Phone hacking scandal returns to haunt press regulation debate

By staff writers
March 17, 2013

While the the attention of the media and the political world is on political manoeuvring over press self-regulation, sensational new twists in the story that got the whole controversy started are being overshadowed, says campaign group Hacked Off.

Phone hacking is back, with a vengeance, the group declared over the weekend.

"Once upon a time there was supposedly a single rogue reporter at the News of the World. Then the alleged Glenn Mulcaire conspiracy at the same paper was revealed, with its 1,000 or more victims and dozens of arrests. Now the police are investigating not one but two more alleged conspiracies, and by the looks of it they are big," an article on the campaign's website declared.

One of the new investigations concerns the features desk of the News of the World (as opposed to the newsdesk, which had previously been implicated).

According to the Guardian newspaper, this new operation may lead to ‘some hundreds of new legal actions’ against Rupert Murdoch’s News International. That is equivalent in scale to the litigation associated with the Mulcaire investigation.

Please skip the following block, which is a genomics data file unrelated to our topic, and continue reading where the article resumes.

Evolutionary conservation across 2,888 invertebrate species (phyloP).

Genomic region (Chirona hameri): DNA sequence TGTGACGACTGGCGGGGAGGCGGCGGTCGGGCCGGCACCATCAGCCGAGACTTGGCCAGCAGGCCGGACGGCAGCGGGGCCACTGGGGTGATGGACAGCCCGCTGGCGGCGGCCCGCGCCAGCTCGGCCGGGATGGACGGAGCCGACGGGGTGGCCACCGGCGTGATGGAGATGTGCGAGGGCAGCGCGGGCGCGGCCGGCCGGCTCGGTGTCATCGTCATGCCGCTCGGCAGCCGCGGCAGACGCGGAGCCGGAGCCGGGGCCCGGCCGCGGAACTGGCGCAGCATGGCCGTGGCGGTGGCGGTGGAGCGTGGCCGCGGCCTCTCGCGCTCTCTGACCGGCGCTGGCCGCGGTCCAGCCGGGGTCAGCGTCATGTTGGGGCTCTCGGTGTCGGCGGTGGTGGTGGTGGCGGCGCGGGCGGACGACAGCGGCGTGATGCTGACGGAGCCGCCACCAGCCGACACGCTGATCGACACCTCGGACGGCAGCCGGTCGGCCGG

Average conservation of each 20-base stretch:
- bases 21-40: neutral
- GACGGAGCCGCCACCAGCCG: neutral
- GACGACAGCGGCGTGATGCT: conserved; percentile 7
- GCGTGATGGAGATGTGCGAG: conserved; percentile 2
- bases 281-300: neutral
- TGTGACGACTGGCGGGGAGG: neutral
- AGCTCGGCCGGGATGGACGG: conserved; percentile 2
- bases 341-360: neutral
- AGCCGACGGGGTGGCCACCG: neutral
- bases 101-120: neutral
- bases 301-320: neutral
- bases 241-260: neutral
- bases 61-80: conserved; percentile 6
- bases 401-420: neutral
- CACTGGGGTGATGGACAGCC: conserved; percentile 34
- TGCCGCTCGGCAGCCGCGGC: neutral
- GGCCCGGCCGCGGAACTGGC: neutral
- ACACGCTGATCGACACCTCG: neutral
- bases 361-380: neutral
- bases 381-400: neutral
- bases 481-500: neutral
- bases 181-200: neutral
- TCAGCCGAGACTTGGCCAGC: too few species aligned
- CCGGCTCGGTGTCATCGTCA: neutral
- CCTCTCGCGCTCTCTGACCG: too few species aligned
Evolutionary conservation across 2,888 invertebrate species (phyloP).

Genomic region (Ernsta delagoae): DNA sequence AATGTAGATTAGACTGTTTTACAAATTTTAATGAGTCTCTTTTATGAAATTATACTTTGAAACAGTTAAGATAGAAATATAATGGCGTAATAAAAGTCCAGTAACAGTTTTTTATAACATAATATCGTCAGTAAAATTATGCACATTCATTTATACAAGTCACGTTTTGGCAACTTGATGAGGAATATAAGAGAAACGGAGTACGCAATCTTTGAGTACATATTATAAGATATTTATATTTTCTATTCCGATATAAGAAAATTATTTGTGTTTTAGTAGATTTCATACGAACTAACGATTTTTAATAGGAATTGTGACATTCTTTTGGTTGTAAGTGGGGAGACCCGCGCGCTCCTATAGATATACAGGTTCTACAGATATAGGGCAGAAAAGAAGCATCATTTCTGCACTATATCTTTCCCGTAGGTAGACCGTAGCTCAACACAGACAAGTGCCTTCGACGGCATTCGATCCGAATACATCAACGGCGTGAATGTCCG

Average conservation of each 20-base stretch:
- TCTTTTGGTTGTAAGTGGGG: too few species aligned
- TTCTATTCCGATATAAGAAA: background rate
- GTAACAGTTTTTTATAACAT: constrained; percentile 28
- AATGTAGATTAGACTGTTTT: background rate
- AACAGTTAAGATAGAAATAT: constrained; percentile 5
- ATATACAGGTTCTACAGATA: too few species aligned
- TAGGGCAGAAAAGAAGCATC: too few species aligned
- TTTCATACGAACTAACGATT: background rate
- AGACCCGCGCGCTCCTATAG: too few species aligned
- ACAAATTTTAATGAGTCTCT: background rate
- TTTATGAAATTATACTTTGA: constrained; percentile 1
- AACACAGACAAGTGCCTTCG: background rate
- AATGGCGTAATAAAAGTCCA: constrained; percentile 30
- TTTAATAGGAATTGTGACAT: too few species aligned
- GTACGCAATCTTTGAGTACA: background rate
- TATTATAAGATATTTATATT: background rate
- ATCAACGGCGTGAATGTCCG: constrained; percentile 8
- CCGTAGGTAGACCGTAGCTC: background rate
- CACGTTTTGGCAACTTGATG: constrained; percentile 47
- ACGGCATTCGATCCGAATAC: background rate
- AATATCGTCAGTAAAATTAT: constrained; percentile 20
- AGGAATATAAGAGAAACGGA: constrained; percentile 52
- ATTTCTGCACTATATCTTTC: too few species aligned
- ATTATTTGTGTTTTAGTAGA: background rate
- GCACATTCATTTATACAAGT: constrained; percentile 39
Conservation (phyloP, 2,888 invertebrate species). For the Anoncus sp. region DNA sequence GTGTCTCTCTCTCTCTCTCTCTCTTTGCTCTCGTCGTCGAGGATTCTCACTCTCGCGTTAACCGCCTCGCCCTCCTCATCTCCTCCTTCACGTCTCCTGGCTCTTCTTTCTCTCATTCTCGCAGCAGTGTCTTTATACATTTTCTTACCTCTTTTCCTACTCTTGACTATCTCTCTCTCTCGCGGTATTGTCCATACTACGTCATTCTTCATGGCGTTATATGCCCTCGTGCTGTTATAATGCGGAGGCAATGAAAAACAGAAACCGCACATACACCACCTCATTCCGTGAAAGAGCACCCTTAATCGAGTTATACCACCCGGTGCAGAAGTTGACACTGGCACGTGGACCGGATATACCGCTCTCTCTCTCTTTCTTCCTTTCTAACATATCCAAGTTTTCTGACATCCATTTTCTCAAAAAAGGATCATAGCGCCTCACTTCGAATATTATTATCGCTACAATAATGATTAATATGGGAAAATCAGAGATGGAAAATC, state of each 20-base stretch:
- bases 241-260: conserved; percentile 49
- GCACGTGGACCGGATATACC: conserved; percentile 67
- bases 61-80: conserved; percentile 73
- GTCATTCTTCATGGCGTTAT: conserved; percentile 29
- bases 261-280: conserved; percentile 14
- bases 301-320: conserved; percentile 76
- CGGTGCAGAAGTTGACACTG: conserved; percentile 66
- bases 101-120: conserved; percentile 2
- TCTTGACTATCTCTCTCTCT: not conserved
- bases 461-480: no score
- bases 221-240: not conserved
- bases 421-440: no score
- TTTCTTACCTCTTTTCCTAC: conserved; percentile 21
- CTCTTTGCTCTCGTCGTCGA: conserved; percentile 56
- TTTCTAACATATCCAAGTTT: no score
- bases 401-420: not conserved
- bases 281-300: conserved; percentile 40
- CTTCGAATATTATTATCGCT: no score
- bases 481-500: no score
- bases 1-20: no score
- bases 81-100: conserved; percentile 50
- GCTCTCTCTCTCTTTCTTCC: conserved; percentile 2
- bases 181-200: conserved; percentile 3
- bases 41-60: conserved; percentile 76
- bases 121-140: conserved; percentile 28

The other new police operation involves alleged mobile phone hacking at papers in the Mirror group, and it has so far led to the arrests of two former editors, one serving editor, a deputy editor and a former deputy editor.

More information about these new alleged conspiracies is likely to emerge tomorrow morning (18 March 2013) in a hearing before Mr Justice Geoffrey Vos, the High Court judge who has presided over civil cases in relation to hacking for three years.

And on Monday evening MPs and peers will vote on whether to implement Lord Justice Leveson’s recommendations on press co-regulation, with the three main Westminster parties still looking to do a deal after a split last week.

* Hacked Off:

* More on Leveson from Ekklesia:


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